I didn't mention capital gains. If you're aiming for growth, then at least some of your growth will be from capital gains. Again, using AB as an example, at less than $40,970 the combined federal/provincial tax rate is 32%. So if you have a $1,000 capital gain, 50% of that is added to your taxable income. Your tax bill would be 32% X $500=$160 (or 16% of your capital gain).Not bad. In a TFSA your tax bill from the capital gain would be...0. There's at least one big disadvantage with the TFSA: you can't deduct capital losses from capital gains.

If your investment horizon is 30 years then you may want to aim for dividends/ capital gains in the TFSA while sheltering interest income within your RRSP. Congratulations on getting such an early start! Another downside to dividends is that at small amounts the dividend is hard to reinvest. For example, $5,000 yielding 3.5% is only $175 per year. If you have a self-directed TFSA (I would suggest this if you want to buy dividend-paying stocks yourself), then you have to spend a commission to re-invest the $175. One way around this is to use a DRIP (dividend re-investment program). Many stocks/REITs (all the big 5 banks) have this. The DRIP will automatically re-invest the dividend in the stock for you - no commissions. Canadian Moneysaver has a lot of articles about DRIPs and a list of securities that offer it. Another downside of the DRIP in a TFSA is that $5,000 doesn't allow for much diversification. If you buy an ETF made up of dividend paying stocks (e.g. XDV or CPZ) you get diversification but not a DRIP. I may be mistaken, but I believe that TD, at one point, re-invested dividends from some ETFs for their clients (most ETFs don't have a DRIP). Good luck!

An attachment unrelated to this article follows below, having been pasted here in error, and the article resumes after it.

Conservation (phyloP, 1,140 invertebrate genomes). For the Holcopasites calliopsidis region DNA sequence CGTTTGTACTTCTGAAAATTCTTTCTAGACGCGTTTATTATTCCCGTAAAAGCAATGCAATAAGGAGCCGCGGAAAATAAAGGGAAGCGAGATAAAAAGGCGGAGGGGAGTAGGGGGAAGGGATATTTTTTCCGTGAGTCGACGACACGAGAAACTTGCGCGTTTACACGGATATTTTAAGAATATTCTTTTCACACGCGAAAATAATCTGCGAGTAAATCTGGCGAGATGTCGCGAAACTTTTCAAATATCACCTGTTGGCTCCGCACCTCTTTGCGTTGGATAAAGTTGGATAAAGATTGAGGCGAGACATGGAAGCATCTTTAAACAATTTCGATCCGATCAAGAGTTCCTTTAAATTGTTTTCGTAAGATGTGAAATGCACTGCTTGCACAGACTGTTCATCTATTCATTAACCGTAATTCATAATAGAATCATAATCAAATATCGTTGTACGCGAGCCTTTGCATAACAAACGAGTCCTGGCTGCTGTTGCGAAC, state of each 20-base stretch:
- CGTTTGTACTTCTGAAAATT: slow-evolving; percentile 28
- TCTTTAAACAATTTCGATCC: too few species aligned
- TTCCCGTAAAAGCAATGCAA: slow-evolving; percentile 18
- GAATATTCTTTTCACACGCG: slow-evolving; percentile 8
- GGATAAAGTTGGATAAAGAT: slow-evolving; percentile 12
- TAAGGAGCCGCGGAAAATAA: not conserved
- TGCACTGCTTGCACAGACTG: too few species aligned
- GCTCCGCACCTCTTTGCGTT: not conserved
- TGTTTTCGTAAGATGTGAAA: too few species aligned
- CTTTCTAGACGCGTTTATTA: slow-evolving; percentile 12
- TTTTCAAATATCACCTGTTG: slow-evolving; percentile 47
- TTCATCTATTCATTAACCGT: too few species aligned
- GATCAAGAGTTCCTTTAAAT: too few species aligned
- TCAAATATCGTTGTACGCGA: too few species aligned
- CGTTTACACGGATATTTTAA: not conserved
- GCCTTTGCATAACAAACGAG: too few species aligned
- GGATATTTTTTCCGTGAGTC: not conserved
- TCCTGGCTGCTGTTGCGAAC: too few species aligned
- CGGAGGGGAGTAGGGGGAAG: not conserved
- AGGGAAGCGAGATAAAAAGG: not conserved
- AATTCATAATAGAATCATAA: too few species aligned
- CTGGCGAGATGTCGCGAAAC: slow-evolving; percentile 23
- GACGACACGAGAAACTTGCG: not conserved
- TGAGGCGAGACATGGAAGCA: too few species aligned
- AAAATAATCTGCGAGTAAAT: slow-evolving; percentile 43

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Discussion Starter #6
Thank you very much! those are all good points to consider.

I'll look into more DRIPs on Canadian Moneysaver as you suggested. I already have some TD e-series index funds under DRIPs, but yes, I haven't come by many DRIP ETFS except for some offered by Claymore. I had wanted to keep as few accounts as possible, and i didn't want to have to open an account with Claymore because i already have registered accounts with questrade and TD.
 

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If your income is low enough and depending on whether you live in a province with a negative MTR on dividends you would be better to hold them in a nonreg account. If at some point the dividend rate goes up to eliminate the negative tax rates you could move a portion to your TFSA until your limit is reached.
 

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Obviously yes it would be better to have 5000 of funds in a non taxable account, vs a taxable account, regardless of the tax breaks offered in dividend return.

I am completely for holding dividend paying stocks, but you mentioned your main objective overall was growth, I am not so sure if dividend stocks would be best for that.

If you are interested in accumulating more shares, then the DRIPs are the way to go. Especially so as to incur less transaction fees.